Last night, I watched Tim play a beta version of Final Fantasy XIV.
Final Fantasy XIV's an mmorpg like Final Fantasy XI and features a lot of similarities with that game--apparently the player races are all the same but with different names. One of the things that seemed to make a strong impression on Tim, an avid mmorpg player who's tried all the major ones and has extensively played World of Warcraft, Guild Wars, Final Fantasy XI and Linneage II, is that Final Fantasy XIV features an elaborate professions system. Where things like tailoring and fishing are optional side-jobs in WoW, they're dedicated classes in FFXIV with sub-classes. There are classes such as carpenter, gardener, and chef, and I saw a default avatar with a skillet strapped to her belt. Final Fantasy XI featured similar jobs, and Tim told me people could make quite a lot of in-game money selling things like bedposts to people looking to deck out the homes granted to players in FFXI. Which sounds something like Second Life to me, only with fake money.
I had a vision of Final Fantasy XIV taking off in the U.S. and thousands of Americans paying ten dollars a month to pretend to be landscapers, cooks, and gardeners while illegal immigrants outside performed landscaping, cooking, and gardening services. Who'd have thought such an ironic existence would ever be so close to reality.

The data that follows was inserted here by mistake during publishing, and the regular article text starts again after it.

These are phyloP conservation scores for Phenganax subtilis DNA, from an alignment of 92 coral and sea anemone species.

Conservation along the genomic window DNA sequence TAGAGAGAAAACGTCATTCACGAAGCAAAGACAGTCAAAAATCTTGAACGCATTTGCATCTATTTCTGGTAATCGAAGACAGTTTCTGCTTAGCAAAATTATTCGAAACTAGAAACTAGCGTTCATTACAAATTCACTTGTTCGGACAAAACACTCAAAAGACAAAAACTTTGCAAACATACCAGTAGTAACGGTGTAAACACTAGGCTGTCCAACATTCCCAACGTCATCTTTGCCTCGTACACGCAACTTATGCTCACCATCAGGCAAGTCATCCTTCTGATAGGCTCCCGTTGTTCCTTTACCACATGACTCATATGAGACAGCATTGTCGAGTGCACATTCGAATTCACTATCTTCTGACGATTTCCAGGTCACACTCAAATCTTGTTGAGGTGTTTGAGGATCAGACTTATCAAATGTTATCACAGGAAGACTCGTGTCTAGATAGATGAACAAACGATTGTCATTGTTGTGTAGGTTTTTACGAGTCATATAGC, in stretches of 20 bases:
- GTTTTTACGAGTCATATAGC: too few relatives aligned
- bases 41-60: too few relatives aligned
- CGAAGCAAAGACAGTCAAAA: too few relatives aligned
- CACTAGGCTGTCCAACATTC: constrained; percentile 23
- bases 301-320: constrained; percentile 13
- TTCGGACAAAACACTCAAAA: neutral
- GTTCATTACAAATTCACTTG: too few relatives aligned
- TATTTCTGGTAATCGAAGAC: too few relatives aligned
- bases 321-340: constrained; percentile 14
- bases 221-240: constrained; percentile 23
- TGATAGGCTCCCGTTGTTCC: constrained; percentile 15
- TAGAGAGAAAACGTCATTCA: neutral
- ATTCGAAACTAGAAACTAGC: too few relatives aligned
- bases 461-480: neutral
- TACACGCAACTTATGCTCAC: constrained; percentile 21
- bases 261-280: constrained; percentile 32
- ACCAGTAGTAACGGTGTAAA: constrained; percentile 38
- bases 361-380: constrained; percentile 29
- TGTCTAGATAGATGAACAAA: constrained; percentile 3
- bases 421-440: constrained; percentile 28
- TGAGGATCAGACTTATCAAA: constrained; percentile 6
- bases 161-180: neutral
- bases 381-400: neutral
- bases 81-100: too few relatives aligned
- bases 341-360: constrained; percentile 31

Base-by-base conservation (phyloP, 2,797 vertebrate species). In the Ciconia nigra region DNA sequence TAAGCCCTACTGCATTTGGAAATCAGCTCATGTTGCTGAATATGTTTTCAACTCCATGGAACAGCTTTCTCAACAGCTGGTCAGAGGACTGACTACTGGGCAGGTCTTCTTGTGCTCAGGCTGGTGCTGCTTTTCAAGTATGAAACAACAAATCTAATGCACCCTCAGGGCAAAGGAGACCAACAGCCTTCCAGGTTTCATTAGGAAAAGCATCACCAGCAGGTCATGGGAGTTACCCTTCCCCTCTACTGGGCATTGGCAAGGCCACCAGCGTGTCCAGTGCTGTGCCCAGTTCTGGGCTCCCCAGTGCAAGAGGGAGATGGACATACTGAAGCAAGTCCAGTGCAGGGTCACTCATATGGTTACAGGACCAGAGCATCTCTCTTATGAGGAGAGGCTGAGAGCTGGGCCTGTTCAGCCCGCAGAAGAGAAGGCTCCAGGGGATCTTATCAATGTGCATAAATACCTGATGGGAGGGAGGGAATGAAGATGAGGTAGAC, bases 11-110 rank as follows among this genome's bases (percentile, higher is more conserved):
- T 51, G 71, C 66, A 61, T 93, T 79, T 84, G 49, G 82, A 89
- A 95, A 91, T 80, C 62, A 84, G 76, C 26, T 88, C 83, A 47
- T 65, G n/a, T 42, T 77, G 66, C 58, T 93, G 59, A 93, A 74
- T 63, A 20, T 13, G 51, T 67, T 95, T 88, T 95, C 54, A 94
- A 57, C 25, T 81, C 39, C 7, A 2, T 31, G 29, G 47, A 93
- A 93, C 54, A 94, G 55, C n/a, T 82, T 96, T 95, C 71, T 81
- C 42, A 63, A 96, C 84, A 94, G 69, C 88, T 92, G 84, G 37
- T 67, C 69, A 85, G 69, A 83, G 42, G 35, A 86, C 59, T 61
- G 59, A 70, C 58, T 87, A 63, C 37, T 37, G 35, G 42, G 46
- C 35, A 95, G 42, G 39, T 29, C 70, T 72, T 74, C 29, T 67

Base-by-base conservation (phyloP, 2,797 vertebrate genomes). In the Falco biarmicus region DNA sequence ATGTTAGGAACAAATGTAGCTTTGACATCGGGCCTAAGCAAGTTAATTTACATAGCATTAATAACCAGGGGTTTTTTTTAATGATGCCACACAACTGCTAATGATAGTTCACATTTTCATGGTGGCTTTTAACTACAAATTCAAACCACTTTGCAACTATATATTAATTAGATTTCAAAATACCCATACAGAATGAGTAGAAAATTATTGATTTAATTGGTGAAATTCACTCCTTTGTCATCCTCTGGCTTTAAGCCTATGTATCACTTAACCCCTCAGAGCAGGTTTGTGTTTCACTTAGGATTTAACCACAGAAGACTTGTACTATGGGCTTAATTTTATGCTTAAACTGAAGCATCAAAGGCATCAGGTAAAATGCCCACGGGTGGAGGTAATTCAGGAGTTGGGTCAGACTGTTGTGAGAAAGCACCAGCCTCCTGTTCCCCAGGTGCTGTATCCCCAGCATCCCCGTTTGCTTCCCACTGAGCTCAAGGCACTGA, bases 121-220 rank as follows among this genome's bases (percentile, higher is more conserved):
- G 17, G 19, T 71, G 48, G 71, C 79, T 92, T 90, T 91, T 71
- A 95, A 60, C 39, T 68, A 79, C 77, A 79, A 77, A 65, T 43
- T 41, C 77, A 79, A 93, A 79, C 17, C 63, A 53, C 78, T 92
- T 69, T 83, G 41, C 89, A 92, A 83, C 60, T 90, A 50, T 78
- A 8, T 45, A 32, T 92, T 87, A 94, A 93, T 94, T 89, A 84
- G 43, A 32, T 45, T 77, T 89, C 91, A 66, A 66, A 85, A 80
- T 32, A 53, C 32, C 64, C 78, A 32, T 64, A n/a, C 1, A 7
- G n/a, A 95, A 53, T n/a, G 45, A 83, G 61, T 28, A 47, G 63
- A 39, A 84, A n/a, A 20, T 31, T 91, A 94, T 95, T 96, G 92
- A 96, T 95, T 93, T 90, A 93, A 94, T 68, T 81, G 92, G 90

Of course, Final Fantasy XIV is beautiful, something American mmorpgs have yet to manage. Tim remarked that Asian mmorpgs tend to be very beautiful with little content, while American mmorpgs work out to be the opposite. If only they could learn to pool resources.
When I got back from Tim's house, I saw this strange beetle on the curb outside;
I found myself in the mood for a Japanese movie last night, so I watched Kenji Mizoguchi's 1955 Shin Heike Monogatari. I'm used to Mizoguchi's films being challengingly feminist, generally featuring female protagonists put in difficult situations by traditional Japanese society. So I was surprised to find Shin Heike Monogatari not only featured a male protagonist, but also a fairly conventional story about a young samurai of questionable birth caught up in the middle of a national conflict between nobility and clergy.
The film's also unusual for being set in late Heian period (794–1185) Japan. Most Japanese period films seem to be set in the Edo period (1603–1868). I wish there were half as many detailed films set in the European Middle Ages as there are set in feudal Japan.
Shin Heike Monogatari is a decent samurai film, though Mizoguchi doesn't seem to have any taste for action sequences. Sweeping shots of monks carrying naginata and torches through bright green forest were absolutely beautiful.
Shot in Eastmancolor, everything looks a little washed out which sort of adds to its delicate beauty, like the printed silks I see at Japanese stores. I was oddly excited to see this woman dying cloth in a pond as I've been reading about medieval textile industry in Flanders lately. Yes, I lead a very exciting life.